The saying, "the devil is in the details" is true in all organizational and business environments. Often when leaders take the time to empower their employees and teams to handle minor details and problems, major problems are avoided or at least minimized.
The process of transformation and change with an organization demands that countless decisions be made on a daily basis. The concept of effective leadership drives decisions lower within the organization to the front lines so that decisions can be made quickly where and when they count. While leaders must be in the midst of their organization monitoring what is happening and assisting where needed, they cannot be omnipresent, nor can they make all decisions required to make the organization run smoothly.
It is vital that leaders enable and rely on employees to handle details and small problems on their own, as these are the situations and circumstances where trust and empowerment are formed. An atmosphere of trust encourages and empowers employees to take risks and make decisions "on the fly" when they are needed. Often many of these minor decisions directly impact both their workplace and productivity by resolving nagging problems and frustrations--and avoiding major problems later on.
Leaders Cannot Be Everywhere at Once
Leaders must understand that as they cannot be omnipresent they have the tools of delegation, empowerment and trust at their disposal to extend their reach to all corners of the organization. While they can and should be present within the organization and actively interacting with their employees, they must also trust their people to solve problems and frustrations without their direct intervention, unless the issue is beyond the scope of the employee's/workgroup's responsibility.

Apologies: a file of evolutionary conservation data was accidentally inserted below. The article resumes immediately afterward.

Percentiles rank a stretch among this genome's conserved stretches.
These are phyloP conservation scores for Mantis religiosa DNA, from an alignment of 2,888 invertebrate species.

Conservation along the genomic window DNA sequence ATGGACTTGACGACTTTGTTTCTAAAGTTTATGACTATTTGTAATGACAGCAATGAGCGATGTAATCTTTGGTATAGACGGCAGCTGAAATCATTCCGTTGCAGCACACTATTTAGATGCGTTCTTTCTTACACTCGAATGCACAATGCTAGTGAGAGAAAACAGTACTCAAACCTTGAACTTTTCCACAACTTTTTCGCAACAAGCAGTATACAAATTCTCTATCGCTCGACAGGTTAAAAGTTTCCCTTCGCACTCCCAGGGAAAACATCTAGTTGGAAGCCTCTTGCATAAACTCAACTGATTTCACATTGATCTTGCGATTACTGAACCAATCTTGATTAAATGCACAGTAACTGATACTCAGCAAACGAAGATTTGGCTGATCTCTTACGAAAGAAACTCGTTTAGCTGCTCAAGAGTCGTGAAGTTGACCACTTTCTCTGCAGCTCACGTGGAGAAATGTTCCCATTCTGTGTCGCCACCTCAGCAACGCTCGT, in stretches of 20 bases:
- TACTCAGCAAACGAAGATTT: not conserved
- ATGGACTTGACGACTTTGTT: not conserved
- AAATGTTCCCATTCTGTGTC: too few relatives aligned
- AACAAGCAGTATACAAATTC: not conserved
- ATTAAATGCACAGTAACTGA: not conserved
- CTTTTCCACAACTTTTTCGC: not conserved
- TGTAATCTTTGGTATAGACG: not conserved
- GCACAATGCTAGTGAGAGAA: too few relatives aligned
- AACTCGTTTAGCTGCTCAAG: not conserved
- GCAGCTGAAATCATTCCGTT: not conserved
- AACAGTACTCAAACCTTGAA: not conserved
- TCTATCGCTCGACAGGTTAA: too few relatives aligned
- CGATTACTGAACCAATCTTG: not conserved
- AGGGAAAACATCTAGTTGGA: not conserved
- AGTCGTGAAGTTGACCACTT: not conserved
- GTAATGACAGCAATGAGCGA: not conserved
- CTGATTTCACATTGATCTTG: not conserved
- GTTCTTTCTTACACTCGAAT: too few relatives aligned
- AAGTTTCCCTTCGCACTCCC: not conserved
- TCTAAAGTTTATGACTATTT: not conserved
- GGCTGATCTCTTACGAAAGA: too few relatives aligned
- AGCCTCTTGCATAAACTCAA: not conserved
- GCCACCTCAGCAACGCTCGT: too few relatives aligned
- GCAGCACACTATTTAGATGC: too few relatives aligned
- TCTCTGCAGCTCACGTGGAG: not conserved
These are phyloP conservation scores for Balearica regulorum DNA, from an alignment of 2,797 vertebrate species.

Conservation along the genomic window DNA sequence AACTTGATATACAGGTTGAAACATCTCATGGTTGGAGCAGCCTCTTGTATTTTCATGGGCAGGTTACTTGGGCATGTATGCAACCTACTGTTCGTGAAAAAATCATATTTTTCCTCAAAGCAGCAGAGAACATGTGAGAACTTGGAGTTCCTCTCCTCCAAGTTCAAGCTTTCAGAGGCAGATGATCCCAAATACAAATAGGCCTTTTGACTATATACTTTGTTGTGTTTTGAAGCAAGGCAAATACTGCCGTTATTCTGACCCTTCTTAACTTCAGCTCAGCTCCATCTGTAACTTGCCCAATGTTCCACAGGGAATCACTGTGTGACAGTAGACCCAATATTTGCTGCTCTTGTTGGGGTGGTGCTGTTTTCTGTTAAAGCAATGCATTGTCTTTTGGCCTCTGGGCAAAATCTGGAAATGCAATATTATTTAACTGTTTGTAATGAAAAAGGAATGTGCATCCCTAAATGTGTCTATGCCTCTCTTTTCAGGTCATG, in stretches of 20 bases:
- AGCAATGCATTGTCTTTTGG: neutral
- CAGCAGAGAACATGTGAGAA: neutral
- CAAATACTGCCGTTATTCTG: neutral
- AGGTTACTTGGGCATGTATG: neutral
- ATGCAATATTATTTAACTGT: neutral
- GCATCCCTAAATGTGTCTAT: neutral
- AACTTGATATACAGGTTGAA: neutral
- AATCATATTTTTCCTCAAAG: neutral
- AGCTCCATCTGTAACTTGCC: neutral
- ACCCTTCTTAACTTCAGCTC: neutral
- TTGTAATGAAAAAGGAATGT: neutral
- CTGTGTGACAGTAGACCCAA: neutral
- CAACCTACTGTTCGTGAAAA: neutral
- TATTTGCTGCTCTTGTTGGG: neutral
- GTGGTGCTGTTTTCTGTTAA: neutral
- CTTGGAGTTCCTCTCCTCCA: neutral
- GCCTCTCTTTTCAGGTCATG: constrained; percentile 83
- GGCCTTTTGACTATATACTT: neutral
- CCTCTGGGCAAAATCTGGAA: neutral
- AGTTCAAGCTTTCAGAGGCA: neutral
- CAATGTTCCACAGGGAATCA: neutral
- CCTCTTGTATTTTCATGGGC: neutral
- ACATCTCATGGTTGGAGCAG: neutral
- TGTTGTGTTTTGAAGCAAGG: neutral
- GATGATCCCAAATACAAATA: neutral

Empowering individuals to resolve issues before they blossom into larger and more expensive problems to solve also frees the leader to address more important problems and responsibilities.
Delegate and Empower
Leaders must create a positive atmosphere of trust where minor problems, details and issues can be effectively resolved by individual frontline employees, workgroups and teams. While this process may start slowly, especially when it hasn't been freely employed in the past, leaders and employees must develop a growing bond of trust allowing them to make more tactical decisions, with the leader daily interacting and monitoring activities.
Push Decision Making to the Frontline Employee
Regardless of their capacity or station, the frontline employee must be trained to be the eyes of the organization. These employees have an up close gritty and extremely useful perspective of what is happening "in the trenches" of the organization. Once trained, they see what is happening and what is causing problems and frustrations, where in the past they might have either ignored these concerns out of fear or apathy or reported them and hoped for the best. Now rather than waiting for the bureaucratic process to resolve problems, or being reluctant, leaders have equipped their people to generate solutions "on the fly."
Encourage and Reward Risk Taking
When decision-making is driven downward to frontline employees, levels of reluctance and fear may surface. There will be fear of the repercussions of making the wrong decision, especially if a more risk-adverse environment existed in the past. Each individual decision has some risk associated with it. There is always the likelihood that the decision will be wrong, further complicating the problem.
Leaders must foster an atmosphere where employees are encouraged to make careful decisions regardless of circumstances. In every situation employees consider all aspects of their decisions and associated risks. They make informed decisions based upon their personal experience, expertise and the available information shared with them.
Learn from Mistakes and Failures
While employees are being cultivated to make informed decisions, it is easy to review the basis for decisions and the reasons why they may have turned out poorly. Once looked at, lessons can be derived from the mistake or failure. Within the confines of a learning organization, mistakes and failures should be encouraged since this is only how employees can learn and grow.
Organizations with zero-tolerance for mistakes and failures are only fooling themselves, as even of course with these rigid standards, mistakes and failures happen--and are often hidden from managers and leaders. These poor outcomes fester into bigger problems, often blindsiding leadership later and derailing any or much of the progress made.
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Cover Image courtesy of Jez Page.